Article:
Pause? Fed Hikes, but Leaves Door Ajar for More

With unanimity, the Federal Open Market Committee raised the fed funds rate by 25 basis points in May and signaled that further tightening will depend on various economic factors.
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As expected, the Federal Open Market Committee (FOMC) raised the fed funds rate by 25 basis points to a range of 5.0-5.25%, with unanimity. Heading into the announcement, the market was pricing in an 88% chance of a hike per the CME FedWatch Tool. The accompanying statement did suggest this might be the final rate hike in this cycle by omitting prior language that had signaled more hikes ahead.

Instead, the FOMC will take into account various factors “in determining the extent to which additional policy firming may be appropriate to return inflation to 2 percent over time, the Committee will take into account the cumulative tightening of monetary policy.” As my colleague Kathy Jones, our Chief Fixed Income Strategist, put in a note, “the bar seems pretty high for additional rate hikes, where the previous statement said additional tightening was likely.”

Pre-GFC rates … at long last

This move caps off the most aggressive tightening cycle in four decades and puts the fed funds rate, at long last, back to the level it was before the global financial crisis (GFC). As a reminder, the fed funds rate was near zero early last year. With a look ahead: “Tighter credit conditions for households and businesses are likely to weigh on economic activity, hiring, and inflation. The extent of these effects remains uncertain. The committee remains highly attentive to inflation risks.” In other words, they are trying to express optionality. That is undoubtedly, in part, driven by what has been strength in the labor market. Of note was the change in the statement now describing job growth as “robust” rather than having “picked up.”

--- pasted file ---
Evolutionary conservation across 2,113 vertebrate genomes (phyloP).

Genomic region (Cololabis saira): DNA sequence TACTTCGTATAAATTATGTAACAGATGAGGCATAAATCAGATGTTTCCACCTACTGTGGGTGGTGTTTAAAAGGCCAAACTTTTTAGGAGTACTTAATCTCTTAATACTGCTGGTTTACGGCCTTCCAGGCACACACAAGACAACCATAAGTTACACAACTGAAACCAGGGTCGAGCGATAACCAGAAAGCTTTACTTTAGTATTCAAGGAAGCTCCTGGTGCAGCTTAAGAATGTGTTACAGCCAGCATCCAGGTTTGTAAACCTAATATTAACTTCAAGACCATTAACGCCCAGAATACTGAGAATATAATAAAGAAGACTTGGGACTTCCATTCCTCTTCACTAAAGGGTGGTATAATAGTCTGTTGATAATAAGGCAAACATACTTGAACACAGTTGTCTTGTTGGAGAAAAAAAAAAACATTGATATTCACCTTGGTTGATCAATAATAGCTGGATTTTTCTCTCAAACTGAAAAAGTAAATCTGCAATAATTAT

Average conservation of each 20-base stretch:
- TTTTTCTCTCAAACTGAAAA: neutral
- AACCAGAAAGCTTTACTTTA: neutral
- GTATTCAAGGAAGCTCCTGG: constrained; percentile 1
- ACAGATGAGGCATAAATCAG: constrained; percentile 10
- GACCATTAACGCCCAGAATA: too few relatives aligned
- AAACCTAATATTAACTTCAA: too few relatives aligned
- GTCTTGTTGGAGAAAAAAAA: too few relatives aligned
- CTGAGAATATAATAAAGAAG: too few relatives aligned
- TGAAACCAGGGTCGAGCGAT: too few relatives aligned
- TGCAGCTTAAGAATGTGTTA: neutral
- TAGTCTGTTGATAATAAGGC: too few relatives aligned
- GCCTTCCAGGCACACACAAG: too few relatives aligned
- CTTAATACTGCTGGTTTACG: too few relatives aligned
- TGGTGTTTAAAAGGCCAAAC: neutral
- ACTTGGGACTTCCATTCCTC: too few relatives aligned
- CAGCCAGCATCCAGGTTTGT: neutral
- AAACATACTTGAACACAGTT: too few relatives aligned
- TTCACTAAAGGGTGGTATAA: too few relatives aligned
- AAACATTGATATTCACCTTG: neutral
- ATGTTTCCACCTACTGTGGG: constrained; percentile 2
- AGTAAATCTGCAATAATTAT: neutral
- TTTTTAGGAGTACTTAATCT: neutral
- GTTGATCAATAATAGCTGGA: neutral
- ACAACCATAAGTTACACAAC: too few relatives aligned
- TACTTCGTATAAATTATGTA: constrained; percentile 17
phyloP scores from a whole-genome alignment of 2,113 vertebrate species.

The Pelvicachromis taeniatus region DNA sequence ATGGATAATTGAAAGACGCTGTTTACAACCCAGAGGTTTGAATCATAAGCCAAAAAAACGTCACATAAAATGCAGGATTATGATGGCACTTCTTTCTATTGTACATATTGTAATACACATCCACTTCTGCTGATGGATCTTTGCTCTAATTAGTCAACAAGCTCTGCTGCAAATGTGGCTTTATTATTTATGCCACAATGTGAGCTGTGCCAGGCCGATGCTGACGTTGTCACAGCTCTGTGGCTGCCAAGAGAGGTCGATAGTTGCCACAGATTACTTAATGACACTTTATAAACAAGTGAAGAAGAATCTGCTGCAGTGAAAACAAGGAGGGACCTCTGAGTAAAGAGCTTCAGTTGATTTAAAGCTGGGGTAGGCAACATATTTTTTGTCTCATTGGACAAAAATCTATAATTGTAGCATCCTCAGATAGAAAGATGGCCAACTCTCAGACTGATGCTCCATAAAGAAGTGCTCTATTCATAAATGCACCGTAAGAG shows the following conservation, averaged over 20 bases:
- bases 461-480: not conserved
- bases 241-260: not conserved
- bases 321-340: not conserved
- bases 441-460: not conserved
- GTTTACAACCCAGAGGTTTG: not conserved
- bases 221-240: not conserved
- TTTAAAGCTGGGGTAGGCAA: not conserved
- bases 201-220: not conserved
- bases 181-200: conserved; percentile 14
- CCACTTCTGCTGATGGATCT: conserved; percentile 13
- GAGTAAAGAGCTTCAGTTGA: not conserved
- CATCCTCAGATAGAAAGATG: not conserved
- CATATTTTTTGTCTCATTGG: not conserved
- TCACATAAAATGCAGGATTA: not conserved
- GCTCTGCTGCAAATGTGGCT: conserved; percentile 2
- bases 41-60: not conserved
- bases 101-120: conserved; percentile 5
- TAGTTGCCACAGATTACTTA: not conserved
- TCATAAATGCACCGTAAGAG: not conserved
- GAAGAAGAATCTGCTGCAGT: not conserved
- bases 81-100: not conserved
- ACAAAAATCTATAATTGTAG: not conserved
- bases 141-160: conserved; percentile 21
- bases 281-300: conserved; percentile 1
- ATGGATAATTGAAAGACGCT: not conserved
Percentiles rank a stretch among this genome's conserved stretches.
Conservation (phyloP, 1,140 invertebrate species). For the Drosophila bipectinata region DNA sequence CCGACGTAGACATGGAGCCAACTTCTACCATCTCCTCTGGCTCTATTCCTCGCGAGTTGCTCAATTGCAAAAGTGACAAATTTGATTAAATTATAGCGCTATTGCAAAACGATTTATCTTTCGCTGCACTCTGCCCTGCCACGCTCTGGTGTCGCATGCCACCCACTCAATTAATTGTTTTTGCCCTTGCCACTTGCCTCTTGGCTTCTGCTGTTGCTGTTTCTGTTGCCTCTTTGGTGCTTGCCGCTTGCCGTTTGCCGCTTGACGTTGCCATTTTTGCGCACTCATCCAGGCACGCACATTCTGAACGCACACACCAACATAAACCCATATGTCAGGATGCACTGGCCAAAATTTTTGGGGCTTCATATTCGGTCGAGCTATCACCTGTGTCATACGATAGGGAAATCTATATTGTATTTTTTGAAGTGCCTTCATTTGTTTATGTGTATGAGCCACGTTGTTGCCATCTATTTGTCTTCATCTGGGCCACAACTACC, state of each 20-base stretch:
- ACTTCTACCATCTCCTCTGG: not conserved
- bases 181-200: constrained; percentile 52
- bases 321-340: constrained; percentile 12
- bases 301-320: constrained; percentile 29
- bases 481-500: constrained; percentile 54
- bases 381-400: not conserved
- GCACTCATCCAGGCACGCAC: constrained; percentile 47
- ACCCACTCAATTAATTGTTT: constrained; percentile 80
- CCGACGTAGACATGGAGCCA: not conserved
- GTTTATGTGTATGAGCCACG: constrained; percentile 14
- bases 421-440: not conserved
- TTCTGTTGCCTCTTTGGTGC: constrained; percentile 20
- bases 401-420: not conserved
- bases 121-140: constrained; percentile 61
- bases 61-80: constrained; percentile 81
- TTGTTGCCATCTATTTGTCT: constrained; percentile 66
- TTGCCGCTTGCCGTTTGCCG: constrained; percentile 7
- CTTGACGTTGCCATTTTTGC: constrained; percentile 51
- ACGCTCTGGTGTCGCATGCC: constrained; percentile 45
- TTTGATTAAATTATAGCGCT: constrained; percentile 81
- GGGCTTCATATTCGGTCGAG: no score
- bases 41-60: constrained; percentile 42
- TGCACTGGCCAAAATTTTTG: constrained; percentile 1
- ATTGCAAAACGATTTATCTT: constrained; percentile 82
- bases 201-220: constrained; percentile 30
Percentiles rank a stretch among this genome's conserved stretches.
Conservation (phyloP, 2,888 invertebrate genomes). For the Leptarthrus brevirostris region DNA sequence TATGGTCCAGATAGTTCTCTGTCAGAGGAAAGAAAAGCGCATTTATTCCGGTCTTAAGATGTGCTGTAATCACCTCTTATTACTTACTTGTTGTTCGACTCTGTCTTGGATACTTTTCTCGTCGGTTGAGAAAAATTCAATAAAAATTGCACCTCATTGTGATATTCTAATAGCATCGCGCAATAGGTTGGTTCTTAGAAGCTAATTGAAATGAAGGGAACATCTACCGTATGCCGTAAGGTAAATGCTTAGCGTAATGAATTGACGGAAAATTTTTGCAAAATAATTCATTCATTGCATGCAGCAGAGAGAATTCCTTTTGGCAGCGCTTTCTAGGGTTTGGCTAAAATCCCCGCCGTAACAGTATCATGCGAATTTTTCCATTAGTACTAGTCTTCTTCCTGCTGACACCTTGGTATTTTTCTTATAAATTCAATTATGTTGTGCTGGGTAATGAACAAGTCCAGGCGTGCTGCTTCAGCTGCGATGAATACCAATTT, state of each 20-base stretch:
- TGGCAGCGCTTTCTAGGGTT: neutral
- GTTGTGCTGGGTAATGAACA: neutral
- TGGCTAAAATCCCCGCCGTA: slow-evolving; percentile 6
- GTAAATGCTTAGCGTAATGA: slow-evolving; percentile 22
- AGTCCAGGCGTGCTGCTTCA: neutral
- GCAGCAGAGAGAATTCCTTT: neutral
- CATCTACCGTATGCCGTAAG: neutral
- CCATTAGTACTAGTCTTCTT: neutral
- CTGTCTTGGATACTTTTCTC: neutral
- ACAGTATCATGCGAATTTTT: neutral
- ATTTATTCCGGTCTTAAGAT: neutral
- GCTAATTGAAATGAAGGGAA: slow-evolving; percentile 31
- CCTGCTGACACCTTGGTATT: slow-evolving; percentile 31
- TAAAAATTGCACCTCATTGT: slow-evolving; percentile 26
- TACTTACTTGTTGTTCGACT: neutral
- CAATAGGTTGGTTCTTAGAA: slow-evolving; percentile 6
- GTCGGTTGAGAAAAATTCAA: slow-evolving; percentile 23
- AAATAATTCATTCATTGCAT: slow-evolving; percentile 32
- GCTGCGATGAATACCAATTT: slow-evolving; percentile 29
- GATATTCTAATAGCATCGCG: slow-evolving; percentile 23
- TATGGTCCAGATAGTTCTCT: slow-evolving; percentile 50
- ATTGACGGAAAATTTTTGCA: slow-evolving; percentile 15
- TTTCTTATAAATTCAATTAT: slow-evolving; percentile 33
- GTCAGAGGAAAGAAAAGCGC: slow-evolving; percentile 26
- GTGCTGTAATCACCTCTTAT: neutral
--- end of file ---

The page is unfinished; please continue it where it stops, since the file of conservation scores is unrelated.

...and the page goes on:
The aggressiveness of this cycle, with the Fed fighting a four-decade high in inflation, has put increasing pressure on the banking system; with three of the four largest bank failures occurring just in the past couple of months (Washington Mutual maintains the top spot from the GFC era). The emergency funding facility the Fed put in place following the failure of Silicon Valley Bank in March initially eased some strains, but with the more recent (and larger) failure of First Republic, those strains have re-emerged. Trying to quell burgeoning concerns, the FOMC statement reiterated that “the U.S. banking system is sound and resilient.”

Disconnect: a pause is not a pivot

In the immediate aftermath of today’s announcement, the CME FedWatch Tool was pricing in a 91% chance of no hike at the next FOMC meeting in June. The market continues to price in a couple of rate cuts by the end of this year—clearly not what the Federal Reserve has been communicating. This is a disconnect that needs to be resolved.

Our view continues to be that the green light for the Fed to not just pause, but to pivot to rate cuts would necessitate much weaker economic growth (specifically hitting the labor market) and/or more significant/pervasive/contagious stress in the banking system. With inflation still well above the Fed’s 2% target, there is not yet justification for considering rate cuts in short order. The Fed is already suffering a credibility problem—a pivot to rate cuts with inflation still well above their target, and in the absence of significant deterioration in its other mandate (employment), would really damage what remains of their inflation-fighting creds.